Figure 3. . 26-year-old man complaining of visual disturbance had a sella MRI (A): A sella mass 5cm in the maximal diameter with supra, infra and left parasella invasion was noted.

Figure 3.

26-year-old man complaining of visual disturbance had a sella MRI (A): A sella mass 5cm in the maximal diameter with supra, infra and left parasella invasion was noted. Serum PRL levels were above 1000 ng/mL. After one year on cabergoline, 0.5 mg/day, there was no tumor reduction and PRL levels were around 800 ng/mL. He was then submitted to transsphenoidal surgery and radiotherapy. Sella MRI (B) two months after the surgery showed a pituitary mass 3.1 cm in the maximal diameter. Despite chiasmal decompression, visual dysfunction was not reversed and, during his follow-up, anterior pituitary function was lost. Prolactin levels on cabergoline, 1.5 mg/week, were 250 ng/ml. After two more years, sella MRI depicted a lesion 2.9 cm. in the maximal diameter (C). There was a progressive rise of PRL levels despite increased cabergoline doses (0.5 mg/d) and another sella MRI (D), after two years, depicted a lesion of 3.1 cm in the maximal diameter.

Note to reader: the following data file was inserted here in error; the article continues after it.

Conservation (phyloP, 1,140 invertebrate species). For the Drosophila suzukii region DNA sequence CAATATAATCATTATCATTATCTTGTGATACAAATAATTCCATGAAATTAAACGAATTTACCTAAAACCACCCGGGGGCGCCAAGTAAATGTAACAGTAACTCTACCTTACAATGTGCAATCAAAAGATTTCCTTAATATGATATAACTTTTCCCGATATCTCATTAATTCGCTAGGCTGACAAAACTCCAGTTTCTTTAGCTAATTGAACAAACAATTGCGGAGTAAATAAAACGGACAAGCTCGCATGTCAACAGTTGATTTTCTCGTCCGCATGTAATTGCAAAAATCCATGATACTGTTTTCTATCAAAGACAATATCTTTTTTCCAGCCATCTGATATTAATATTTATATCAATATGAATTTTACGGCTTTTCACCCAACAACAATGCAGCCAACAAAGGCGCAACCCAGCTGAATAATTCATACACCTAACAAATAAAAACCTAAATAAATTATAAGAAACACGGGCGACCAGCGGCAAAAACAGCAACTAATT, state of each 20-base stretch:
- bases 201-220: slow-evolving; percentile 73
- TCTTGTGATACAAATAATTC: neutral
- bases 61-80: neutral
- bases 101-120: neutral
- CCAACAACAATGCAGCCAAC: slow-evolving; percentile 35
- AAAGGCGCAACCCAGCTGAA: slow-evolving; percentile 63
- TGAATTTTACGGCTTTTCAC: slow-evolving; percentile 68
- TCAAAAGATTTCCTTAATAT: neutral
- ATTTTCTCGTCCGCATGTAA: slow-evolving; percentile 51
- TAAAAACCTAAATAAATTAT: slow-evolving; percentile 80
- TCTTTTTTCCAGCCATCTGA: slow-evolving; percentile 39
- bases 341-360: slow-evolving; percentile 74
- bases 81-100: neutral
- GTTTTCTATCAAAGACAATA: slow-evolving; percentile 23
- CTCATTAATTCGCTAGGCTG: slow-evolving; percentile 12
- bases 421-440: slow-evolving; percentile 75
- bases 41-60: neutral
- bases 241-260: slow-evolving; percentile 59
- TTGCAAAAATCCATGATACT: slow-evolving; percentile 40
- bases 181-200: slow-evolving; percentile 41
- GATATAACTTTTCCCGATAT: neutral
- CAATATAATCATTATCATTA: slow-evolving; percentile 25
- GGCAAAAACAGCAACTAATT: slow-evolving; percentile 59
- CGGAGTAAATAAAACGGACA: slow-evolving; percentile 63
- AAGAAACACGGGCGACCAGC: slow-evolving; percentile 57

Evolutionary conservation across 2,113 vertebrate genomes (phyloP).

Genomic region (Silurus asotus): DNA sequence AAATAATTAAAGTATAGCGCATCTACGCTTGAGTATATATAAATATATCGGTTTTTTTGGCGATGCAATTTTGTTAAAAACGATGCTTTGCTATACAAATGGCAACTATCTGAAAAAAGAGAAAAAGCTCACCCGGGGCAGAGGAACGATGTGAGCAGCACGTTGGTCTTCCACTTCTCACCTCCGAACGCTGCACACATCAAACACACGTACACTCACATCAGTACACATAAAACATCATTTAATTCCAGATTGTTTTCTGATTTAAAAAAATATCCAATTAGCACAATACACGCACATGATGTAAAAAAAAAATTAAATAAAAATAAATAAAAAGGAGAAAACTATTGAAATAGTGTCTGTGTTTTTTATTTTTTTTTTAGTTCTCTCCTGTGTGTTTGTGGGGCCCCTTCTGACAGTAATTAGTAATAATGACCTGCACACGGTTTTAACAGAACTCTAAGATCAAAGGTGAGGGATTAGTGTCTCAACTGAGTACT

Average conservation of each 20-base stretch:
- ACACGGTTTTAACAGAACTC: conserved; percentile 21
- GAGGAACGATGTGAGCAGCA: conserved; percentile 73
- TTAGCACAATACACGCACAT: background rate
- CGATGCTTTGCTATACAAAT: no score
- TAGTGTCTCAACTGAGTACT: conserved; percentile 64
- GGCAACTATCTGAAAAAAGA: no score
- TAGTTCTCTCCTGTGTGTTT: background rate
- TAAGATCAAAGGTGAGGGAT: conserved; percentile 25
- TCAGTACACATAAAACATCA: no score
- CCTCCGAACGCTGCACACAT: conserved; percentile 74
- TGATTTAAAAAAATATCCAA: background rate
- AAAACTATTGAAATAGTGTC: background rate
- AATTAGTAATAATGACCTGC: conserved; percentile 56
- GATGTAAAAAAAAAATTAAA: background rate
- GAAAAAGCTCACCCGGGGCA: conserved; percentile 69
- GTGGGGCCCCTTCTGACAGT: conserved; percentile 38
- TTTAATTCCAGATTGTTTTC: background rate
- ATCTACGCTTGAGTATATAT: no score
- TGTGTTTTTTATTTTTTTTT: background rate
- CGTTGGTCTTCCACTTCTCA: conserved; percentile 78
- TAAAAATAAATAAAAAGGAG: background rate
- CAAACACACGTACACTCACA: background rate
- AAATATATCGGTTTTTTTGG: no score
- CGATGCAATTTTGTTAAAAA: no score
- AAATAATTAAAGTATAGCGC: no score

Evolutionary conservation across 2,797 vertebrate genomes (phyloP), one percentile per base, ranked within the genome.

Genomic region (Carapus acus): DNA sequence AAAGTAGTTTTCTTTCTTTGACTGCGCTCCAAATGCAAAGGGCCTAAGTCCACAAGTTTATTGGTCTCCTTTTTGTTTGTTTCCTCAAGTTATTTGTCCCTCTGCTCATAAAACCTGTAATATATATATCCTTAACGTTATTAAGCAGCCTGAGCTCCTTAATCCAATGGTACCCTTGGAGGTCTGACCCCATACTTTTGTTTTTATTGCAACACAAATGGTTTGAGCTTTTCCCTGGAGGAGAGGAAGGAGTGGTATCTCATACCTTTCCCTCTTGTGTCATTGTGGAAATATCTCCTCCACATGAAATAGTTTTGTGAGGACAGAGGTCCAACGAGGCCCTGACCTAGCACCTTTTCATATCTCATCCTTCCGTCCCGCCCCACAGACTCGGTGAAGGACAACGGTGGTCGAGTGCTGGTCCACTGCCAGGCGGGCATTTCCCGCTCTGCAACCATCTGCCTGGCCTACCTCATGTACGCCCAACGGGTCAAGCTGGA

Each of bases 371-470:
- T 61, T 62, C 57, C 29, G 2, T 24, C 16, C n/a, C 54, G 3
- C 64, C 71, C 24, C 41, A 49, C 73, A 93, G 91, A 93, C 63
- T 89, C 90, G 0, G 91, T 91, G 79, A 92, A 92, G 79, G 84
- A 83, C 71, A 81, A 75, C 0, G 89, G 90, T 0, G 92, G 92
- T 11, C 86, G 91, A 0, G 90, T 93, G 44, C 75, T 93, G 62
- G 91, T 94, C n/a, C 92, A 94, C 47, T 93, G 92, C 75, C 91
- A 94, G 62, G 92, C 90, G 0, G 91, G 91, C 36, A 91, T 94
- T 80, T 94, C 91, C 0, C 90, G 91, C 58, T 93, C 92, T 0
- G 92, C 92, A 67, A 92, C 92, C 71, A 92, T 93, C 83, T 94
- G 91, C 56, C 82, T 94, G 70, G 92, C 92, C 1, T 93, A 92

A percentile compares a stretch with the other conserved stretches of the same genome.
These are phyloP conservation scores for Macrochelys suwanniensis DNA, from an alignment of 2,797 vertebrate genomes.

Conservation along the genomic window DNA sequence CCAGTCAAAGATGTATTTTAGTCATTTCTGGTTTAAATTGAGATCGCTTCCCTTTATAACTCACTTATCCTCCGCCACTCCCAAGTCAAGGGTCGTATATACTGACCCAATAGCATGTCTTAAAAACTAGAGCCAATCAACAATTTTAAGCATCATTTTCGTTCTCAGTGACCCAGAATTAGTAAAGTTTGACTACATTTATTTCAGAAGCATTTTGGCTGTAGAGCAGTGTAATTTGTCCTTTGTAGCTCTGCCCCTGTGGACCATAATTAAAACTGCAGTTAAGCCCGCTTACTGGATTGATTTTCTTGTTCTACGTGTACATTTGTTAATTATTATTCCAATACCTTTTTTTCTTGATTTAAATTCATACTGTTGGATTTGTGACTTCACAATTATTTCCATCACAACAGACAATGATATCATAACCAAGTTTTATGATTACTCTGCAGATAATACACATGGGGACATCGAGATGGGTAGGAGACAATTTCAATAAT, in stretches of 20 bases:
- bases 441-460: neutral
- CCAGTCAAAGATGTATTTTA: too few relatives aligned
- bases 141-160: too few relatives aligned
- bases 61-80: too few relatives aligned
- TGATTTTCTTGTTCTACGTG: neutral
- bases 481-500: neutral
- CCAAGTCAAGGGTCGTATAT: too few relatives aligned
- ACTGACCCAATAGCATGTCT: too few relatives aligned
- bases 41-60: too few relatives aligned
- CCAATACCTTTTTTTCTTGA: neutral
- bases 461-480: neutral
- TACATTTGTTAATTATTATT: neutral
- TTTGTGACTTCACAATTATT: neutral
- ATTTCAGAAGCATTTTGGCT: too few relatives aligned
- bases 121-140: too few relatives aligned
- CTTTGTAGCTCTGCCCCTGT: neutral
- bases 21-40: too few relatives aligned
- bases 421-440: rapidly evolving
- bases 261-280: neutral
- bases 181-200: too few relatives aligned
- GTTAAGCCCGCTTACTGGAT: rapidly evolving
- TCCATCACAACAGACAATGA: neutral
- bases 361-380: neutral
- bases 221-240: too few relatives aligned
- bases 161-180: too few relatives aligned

Fertility in Women

The efficacy of hyperprolactinemia/prolactinoma treatment allow fertility and pregnancy in many women. There are, however, several important considerations that must be recognized by both the physician and patient. It includes tumor growth risk and possible teratogenic sequelae of fetal exposure to bromocriptine and other drugs (40).